• Orlando and Tampa, two of the biggest cities in Florida, constitute two of the five cities where student loan makes up the largest chunk of debt. Both of these cities skew younger than Florida on average, which may explain why student debt is so prominent. Additionally, Orlando (about 35%) and Tampa (just over 36%) have significantly higher rates of residents with a bachelor’s (or higher) degree than Florida (28.5%) as a whole.
  • Credit cards made up the most popular kind of debt, though most people seem to keep it at manageable levels in the Sunshine State. The percent of people with credit card debt averages to 87% across this study. Auto loans are the next most popular type of debt to hold at 57%, while 24% of people have personal loan debts and 21% have student loan debt.
  • Across the 49 cities analyzed, auto debt amounts made up 39% of total debt, credit card debt made up 23%, personal loan debt equaled 10% and student loan debt occupied the final 27%.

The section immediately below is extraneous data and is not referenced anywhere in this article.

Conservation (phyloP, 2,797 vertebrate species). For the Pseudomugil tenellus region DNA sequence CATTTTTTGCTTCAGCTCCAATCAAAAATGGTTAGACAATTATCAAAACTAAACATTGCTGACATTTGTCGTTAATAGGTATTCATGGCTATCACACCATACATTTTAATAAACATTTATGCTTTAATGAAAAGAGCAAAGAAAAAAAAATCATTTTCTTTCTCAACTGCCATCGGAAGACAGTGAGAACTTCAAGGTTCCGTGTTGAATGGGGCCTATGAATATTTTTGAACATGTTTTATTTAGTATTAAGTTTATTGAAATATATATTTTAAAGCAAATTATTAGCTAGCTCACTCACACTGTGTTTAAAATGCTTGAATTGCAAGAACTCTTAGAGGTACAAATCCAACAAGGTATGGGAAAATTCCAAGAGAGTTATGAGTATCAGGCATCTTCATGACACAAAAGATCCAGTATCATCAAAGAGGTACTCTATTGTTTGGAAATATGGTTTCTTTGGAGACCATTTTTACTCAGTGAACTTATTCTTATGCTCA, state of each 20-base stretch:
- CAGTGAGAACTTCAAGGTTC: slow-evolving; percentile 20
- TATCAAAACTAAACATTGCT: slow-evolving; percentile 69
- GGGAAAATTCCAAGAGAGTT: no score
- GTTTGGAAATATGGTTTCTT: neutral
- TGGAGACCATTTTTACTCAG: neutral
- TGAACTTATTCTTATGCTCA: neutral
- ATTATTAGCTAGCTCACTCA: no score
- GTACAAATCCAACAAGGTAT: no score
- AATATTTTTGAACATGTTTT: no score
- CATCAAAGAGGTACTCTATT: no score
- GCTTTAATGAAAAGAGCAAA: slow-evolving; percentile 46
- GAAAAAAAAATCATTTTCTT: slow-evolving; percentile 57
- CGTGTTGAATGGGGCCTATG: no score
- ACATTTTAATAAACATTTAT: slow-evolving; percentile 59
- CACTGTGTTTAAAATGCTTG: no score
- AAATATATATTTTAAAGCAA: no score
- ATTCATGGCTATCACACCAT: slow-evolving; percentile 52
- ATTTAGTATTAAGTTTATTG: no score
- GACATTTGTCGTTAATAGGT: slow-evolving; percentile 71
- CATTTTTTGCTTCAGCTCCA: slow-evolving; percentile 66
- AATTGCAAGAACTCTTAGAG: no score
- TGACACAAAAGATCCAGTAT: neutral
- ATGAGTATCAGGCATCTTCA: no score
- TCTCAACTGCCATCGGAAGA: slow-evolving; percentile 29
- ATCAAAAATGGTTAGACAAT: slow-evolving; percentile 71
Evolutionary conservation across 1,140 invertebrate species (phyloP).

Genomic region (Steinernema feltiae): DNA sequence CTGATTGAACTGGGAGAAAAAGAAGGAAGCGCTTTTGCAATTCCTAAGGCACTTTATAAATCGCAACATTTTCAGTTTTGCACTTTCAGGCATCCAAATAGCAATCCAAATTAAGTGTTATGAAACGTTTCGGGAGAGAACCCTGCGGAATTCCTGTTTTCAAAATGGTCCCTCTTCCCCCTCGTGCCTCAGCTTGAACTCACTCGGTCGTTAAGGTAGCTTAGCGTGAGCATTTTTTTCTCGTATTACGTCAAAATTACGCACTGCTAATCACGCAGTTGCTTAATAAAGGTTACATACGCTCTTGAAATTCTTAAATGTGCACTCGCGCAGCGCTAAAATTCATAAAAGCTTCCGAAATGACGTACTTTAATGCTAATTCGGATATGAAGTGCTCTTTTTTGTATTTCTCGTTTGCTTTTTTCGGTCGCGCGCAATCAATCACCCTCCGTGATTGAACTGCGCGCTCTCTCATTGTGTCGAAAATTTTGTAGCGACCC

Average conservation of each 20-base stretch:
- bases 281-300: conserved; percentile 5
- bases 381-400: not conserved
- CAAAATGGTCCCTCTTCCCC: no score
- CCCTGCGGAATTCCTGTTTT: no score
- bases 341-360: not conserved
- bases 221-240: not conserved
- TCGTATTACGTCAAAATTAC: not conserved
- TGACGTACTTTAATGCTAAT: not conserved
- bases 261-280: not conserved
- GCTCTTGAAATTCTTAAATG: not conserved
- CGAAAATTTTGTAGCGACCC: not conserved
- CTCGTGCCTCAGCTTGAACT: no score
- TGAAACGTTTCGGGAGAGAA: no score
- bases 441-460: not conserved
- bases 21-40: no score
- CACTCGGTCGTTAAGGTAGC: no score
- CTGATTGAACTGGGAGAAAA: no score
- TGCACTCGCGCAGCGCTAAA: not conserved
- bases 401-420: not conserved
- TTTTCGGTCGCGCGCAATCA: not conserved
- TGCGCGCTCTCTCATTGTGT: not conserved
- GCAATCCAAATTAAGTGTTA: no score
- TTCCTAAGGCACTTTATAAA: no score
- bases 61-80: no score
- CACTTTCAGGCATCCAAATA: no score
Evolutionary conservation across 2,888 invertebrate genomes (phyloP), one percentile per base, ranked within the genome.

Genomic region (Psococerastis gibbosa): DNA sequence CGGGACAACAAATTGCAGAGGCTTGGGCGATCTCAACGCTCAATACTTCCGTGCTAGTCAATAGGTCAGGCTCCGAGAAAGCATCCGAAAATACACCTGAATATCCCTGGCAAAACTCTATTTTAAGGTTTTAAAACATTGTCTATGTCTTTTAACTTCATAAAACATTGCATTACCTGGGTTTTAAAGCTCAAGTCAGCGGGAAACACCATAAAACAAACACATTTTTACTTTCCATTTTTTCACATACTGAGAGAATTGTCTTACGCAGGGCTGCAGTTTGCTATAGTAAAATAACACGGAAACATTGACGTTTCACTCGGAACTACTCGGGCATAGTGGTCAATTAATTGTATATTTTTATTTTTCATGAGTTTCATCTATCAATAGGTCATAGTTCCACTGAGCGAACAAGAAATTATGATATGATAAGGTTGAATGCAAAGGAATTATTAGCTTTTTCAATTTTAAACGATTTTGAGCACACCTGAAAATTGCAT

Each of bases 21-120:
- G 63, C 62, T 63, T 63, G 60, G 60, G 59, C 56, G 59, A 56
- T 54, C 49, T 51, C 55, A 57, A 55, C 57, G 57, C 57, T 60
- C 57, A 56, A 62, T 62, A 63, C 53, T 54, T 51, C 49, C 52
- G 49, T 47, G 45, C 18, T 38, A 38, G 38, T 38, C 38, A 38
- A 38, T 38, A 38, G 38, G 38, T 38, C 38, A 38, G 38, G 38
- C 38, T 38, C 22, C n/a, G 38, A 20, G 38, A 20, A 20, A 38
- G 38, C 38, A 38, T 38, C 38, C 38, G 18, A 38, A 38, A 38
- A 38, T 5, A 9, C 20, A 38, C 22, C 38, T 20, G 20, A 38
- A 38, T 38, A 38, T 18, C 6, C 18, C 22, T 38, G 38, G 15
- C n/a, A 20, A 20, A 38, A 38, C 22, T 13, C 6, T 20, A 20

• Gen Xers in Riverview are the most debt-ridden generation and city combination. According to our data, they average just under $37,500 in non-mortgage debt.

15 most debt-ridden Florida cities

With nearly $30,000 in average debt, Riverview takes the top spot by a wide margin when it comes to residents’ debts. On average, that breaks down to about $12,000 in auto loan debt, just over $5,000 in credit card debt, more than $3,000 in personal loans, and just over $8,000 in student loans.

By comparison, the next most debt-ridden city, Apopka, had a total average debt of about $5,000 less than those in Riverview, with lower average auto, personal, and student loan debt figures. However, it’s worth pointing out that residents of the city did have slightly higher average amount of credit card debt than those in the most-debt ridden Florida city.

Interestingly, the rest of the top 15 in the Sunshine State all fell within the $20,000 to $22,000 total debt range. For these cities, our researchers also found that: